(I like) Drawer Bottoms (and I cannot lie)

In my last post I wrote about dovetailing the three sliding trays for the tool chest. Once the glue had cured on the dovetailed assemblies the next task was to fit the floors to each of the trays. As instructed in the Anarchist’s Tool Chest, I used 6mm thick oak for the drawer bottoms as this is strong (allowing thin stock to be used) and hardwearing. Fitting the bottoms became quite interesting however, as the nice chap at the saw mill was having a bit of a nightmare when he cut my stock to size and left it 100mm under length (no refunds provided for saw mill mistakes either, as it turns out) so I had to improvise a little.

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My solution was to fix the (too short) floor boards from one end of each tray with 2d headless cut brads, the positions of which were stepped off with dividers and pilot holes drilled in the usual way. A small bead of Gorilla glue along the bottom edge of the tray side also held the bottoms in place. The 100mm shortfall at the end of the tray was filled with a further piece of oak with the grain running front to back (rather than end to end as with the long floor boards), also fixed in place with 2d headless cut brads and Gorilla Glue.

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To prevent the unsecured ends of the long floor boards from flapping about or snapping under the weight of the tray’s contents, and also to divide the space up usefully, I then fitted some pine offcuts roughly 9″ from each end of the two shallow trays. These were nailed to the front and back of the trays as well as the floor boards, and with the dividers fitted the floor boards were rock solid,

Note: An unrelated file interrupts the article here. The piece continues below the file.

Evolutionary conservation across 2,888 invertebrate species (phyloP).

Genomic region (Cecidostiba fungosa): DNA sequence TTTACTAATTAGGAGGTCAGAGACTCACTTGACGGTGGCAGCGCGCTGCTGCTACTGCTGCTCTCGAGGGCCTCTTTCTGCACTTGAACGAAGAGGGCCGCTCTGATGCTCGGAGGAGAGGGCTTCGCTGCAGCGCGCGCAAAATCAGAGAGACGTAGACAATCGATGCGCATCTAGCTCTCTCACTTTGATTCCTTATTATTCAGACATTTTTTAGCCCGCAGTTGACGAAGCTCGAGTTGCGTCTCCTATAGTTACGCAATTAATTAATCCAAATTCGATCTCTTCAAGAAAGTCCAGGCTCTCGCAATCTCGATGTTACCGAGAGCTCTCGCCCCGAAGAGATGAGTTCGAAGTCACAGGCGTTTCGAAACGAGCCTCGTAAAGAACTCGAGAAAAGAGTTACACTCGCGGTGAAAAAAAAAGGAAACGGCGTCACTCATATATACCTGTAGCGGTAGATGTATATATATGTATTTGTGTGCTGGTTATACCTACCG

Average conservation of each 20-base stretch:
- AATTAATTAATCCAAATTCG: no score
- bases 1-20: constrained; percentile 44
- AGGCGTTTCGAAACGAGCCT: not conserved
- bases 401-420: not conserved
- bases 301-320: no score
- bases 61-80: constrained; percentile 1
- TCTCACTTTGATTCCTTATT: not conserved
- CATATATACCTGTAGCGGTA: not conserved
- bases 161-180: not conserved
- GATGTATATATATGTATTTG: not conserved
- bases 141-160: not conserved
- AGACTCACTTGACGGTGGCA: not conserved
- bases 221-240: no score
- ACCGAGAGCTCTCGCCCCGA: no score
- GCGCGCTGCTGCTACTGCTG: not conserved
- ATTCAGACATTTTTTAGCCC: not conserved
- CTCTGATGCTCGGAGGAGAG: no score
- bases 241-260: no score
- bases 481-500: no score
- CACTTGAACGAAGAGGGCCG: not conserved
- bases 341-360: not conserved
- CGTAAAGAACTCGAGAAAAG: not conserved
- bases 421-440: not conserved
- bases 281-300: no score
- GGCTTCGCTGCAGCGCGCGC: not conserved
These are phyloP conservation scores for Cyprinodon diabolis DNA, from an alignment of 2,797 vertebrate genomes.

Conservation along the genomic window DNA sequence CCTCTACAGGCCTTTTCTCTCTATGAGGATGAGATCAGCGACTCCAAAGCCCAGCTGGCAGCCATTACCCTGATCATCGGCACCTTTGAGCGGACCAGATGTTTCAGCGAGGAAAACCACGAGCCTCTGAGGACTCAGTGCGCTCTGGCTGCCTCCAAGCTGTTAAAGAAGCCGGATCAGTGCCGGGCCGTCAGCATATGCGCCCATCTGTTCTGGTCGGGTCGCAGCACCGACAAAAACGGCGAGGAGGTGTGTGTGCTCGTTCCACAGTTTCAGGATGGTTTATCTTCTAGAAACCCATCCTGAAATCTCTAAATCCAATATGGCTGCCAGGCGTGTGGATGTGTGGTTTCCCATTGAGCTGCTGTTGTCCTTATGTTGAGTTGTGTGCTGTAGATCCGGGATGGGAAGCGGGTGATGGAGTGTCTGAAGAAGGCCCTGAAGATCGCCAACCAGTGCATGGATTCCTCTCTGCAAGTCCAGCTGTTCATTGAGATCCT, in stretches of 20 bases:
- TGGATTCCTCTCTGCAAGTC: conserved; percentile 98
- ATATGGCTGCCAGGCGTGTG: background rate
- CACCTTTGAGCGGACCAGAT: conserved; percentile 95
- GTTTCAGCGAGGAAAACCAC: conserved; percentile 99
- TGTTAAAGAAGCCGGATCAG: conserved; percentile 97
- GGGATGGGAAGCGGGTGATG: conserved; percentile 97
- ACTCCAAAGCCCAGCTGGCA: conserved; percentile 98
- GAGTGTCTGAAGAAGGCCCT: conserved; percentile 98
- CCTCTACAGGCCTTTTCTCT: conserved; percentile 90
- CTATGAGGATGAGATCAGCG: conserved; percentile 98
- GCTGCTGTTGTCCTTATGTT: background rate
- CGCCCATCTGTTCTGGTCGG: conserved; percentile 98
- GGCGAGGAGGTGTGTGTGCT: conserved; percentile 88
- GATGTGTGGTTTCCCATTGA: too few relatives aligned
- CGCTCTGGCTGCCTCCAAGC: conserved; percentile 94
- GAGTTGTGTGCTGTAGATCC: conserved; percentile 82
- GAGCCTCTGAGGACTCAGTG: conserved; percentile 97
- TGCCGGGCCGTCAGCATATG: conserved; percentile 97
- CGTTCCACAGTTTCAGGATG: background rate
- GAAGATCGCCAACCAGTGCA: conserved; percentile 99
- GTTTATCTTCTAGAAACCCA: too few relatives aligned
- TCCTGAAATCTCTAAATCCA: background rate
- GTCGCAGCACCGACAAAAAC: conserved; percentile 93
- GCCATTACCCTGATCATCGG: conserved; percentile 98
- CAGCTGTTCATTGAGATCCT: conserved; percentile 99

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The deeper tray will hold heavier items, and so I took a different approach with to ensure that the floor was suitably robust. At each end I used the same 6mm thick oak, with grain running front to back, while the rest of the floor was fitted out using 12mm pine, each piece roughly 100mm wide, also running front to back. The middle piece of flooring was 12mm thick oak to add an element of visual interest. A whisker of day light was left between each floor board to allow for seasonal movement.

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With the floors in place I was able to give the trays a final fitting to the interior of the chest. Two of the three fitted perfectly without any adjustment, and the third required just a minor trim with a block plane before it would fit properly. The next step was to fit the drawer pulls, and these were placed by eye on the top tray until I found a position I was happy with. With the pulls fitted to the top tray, I laid out the pulls on the other two trays so that they would be directly in line with those on the top tray (taking into account the reduction in width for each subsequent tray). I also fitted to the top tray a Saddle Sling from Sterling Tool Works to hold my dovetail marker.

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The final step was to lubricate the tray sides to ensure that they continue to move smoothly without too much wear or friction. I mixed up some soft paste wax from bees wax, white spirit, and turps (to a recipe very kindly provided by Derek Jones of New English Workshop). This was my first experience mixing up a wax from scratch, but following Derek’s instructions it proved to be a very straight forward process, and the trays move smoothly and virtually silently.

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